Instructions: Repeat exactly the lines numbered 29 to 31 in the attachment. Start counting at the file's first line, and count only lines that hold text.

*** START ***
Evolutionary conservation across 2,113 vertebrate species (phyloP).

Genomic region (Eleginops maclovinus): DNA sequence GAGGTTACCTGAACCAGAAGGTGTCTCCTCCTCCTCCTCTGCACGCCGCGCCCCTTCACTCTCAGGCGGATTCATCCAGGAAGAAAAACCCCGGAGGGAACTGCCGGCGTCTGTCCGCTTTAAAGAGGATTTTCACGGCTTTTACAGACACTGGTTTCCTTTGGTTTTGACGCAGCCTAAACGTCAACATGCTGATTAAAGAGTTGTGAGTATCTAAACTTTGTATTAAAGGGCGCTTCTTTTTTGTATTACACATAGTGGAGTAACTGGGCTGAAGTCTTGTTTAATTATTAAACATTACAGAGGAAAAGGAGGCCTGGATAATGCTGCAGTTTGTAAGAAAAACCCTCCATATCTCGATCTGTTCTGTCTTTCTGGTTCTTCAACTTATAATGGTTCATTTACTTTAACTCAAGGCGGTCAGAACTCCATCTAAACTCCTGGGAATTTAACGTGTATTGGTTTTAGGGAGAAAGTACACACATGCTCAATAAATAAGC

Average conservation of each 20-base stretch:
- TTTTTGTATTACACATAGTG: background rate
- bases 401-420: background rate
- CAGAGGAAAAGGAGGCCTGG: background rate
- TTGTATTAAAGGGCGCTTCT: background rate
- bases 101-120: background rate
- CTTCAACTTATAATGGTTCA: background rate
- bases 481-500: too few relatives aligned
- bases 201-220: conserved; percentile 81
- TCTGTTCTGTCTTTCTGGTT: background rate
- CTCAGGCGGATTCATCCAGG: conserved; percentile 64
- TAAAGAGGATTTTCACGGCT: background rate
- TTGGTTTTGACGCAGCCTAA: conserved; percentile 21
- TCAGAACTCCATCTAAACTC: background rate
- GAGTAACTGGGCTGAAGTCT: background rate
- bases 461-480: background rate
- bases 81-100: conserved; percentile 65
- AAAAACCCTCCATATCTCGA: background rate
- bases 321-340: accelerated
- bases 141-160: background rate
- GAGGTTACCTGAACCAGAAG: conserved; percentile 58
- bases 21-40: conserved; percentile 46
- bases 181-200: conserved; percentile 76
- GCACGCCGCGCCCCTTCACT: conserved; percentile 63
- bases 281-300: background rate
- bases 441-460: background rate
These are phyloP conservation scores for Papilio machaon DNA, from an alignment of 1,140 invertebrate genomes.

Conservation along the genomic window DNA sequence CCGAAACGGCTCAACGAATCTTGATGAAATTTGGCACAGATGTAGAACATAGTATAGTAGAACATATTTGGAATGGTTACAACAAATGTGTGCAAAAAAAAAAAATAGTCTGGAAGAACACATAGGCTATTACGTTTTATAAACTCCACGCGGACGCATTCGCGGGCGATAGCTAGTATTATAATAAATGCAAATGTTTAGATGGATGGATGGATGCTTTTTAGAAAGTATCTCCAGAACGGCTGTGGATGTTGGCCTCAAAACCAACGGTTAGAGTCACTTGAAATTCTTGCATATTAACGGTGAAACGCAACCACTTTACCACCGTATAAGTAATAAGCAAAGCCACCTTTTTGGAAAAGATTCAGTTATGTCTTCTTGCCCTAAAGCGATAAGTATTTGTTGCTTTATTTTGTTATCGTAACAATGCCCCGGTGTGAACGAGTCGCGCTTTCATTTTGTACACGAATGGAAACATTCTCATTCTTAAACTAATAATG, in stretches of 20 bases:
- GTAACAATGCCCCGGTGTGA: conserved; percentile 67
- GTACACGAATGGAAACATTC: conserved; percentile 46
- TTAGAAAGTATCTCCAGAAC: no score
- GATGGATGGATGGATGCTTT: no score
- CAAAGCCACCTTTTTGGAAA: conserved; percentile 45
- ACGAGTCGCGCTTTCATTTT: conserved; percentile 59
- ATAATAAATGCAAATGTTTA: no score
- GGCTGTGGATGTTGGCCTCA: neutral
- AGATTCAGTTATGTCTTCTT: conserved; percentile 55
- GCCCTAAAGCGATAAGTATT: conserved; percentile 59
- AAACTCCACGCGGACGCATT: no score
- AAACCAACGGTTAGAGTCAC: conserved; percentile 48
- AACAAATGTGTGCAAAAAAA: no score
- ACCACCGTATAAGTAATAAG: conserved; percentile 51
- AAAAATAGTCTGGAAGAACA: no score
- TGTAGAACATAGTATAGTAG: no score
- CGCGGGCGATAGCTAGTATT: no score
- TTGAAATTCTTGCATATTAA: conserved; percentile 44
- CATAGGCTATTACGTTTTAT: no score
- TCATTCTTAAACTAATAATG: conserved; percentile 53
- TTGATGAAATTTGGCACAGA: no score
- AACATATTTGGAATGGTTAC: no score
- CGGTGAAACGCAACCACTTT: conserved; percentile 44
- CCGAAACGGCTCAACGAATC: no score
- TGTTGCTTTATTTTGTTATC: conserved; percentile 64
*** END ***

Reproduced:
These are phyloP conservation scores for Papilio machaon DNA, from an alignment of 1,140 invertebrate genomes.

Conservation along the genomic window DNA sequence CCGAAACGGCTCAACGAATCTTGATGAAATTTGGCACAGATGTAGAACATAGTATAGTAGAACATATTTGGAATGGTTACAACAAATGTGTGCAAAAAAAAAAAATAGTCTGGAAGAACACATAGGCTATTACGTTTTATAAACTCCACGCGGACGCATTCGCGGGCGATAGCTAGTATTATAATAAATGCAAATGTTTAGATGGATGGATGGATGCTTTTTAGAAAGTATCTCCAGAACGGCTGTGGATGTTGGCCTCAAAACCAACGGTTAGAGTCACTTGAAATTCTTGCATATTAACGGTGAAACGCAACCACTTTACCACCGTATAAGTAATAAGCAAAGCCACCTTTTTGGAAAAGATTCAGTTATGTCTTCTTGCCCTAAAGCGATAAGTATTTGTTGCTTTATTTTGTTATCGTAACAATGCCCCGGTGTGAACGAGTCGCGCTTTCATTTTGTACACGAATGGAAACATTCTCATTCTTAAACTAATAATG, in stretches of 20 bases:
- GTAACAATGCCCCGGTGTGA: conserved; percentile 67